Resources for People Living with Diabetes

Reducing Risks

Reducing Risks means doing behaviors that minimize or prevent complications and negative outcomes of prediabetes and diabetes. Examples of these behaviors include making positive lifestyle changes, participating in a type 2 diabetes prevention or diabetes self-management education and support program, getting adequate sleep, and getting recommended vaccines and health screenings.  Acknowledging that preventive actions you can take now will benefit you years from now means you have the power to change your health outcomes.

Learning about your health risks is the first step to being able to avoid complications. There are four times when it is most beneficial to meet with a diabetes care and education specialist:

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Once you know your risks, you’ll need to problem solve around taking the recommended steps to help prevent or reduce your risks of complications. Here are the recommended checks for maintaining your health and catching any problems early so they can be treated:

  • Schedule regular medical checkups. Plan to see your provider at least every three months. They can order blood tests such as an A1C which measures your average overall glucose level during the past 3 months, as well as check your blood pressure.
  • Get all of the recommended health checks:
    • Sleep apnea screening
    • Hearing loss screening
    • Dental exam
    • Eye exam
    • Kidney function screening
    • Get a cholesterol check
  • Take care of your feet. Look closely at the tops and bottoms of your feet every day. Look for redness, cuts, bruises or sores that won’t heal. Use a mirror if needed. Don’t go barefoot. Keep your feet clean and dry. Call your provider right away if you find a problem with your feet.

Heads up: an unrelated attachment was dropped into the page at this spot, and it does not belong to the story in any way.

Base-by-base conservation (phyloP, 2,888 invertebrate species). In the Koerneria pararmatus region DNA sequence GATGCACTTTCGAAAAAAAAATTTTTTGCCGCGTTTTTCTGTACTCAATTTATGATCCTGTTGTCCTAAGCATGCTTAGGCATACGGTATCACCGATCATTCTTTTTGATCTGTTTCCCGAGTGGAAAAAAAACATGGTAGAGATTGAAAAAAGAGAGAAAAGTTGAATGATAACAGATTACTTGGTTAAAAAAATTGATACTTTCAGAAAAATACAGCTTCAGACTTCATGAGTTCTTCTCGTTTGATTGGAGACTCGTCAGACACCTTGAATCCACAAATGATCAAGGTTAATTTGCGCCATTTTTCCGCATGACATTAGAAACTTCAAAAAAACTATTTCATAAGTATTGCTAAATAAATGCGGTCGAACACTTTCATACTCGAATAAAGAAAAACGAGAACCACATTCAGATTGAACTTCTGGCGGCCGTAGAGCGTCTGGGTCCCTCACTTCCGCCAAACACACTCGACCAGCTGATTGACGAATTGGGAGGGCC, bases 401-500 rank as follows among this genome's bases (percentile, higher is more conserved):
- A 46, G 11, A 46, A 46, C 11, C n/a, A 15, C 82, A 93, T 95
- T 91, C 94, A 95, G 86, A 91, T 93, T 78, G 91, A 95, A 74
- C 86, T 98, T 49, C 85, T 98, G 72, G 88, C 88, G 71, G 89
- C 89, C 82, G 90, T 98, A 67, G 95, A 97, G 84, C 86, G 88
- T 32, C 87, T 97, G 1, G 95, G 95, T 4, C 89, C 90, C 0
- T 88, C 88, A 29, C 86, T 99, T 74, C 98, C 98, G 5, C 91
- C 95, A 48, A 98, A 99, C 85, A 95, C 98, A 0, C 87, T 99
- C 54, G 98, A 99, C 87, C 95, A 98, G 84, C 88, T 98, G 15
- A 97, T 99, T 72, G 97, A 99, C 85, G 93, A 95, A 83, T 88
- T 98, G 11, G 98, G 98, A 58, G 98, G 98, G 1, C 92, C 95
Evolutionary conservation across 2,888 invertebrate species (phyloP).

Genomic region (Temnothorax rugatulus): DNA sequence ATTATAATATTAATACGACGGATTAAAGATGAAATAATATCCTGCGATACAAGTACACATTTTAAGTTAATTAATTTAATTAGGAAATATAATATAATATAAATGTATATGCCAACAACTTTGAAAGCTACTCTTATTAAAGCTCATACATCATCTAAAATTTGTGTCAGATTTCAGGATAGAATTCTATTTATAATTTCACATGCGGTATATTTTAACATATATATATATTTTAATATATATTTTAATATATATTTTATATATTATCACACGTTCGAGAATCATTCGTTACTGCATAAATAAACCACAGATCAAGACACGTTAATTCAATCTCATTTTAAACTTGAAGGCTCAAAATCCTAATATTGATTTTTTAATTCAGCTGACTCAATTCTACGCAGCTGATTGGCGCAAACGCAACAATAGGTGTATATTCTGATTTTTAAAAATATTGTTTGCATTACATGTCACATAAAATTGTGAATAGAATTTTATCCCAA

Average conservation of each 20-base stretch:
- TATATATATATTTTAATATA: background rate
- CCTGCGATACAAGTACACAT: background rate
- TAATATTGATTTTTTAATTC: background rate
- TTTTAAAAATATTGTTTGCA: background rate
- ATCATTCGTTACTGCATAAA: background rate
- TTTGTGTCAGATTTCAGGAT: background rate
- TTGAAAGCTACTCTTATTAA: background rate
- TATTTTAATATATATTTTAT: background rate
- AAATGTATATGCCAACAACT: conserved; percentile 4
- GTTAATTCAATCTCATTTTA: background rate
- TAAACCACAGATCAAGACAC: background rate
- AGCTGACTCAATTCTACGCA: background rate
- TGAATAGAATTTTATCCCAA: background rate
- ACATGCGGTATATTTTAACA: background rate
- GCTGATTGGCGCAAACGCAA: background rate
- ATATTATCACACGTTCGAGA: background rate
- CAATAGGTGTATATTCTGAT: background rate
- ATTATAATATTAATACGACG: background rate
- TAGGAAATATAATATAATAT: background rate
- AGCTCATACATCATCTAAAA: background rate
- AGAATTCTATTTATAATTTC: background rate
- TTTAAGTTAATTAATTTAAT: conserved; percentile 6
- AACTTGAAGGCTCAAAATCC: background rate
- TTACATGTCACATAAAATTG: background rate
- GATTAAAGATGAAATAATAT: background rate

• Get recommended vaccines. This includes flu, pneumonia and hepatitis B.
  • Don’t smoke. Smoking damages your blood vessels and increases your risk of stroke and heart attack.
  • Monitor your food, medications, exams, target levels and more. Use the data gathered to problem solve and come up with the most appropriate strategies.
  • Talk about your feelings. It is easy to feel overwhelmed, anxious, or depressed. Talk to your diabetes care and education specialist, healthcare provider or counselor about your feelings.These are the signs that you may need help:
    • You struggle to manage your diabetes
    • You avoid seeing your healthcare providers
    • You have little interest or don't find pleasure in your activities
    • You sleep most of the day or are not able to sleep
    • You have lost your appetite or are overeating 

Making sure you get recommended health checks and sticking to your treatment plan are positive steps you can take to reduce your risk of complications. Taking an active role in keeping your heart, kidneys and eyes as healthy as possible helps you achieve your desired quality of life. Act early so you can stay healthy in the long run! A diabetes care and education specialist can be a great resource for helping you understand how to reduce your risks. Ask your provider to refer you. You deserve it!

For more information, download a tip sheet on reducing risks here that includes a guide for breaking down tasks around reducing risks into more manageable parts.

English Version

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Spanish Version

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Living with Diabetes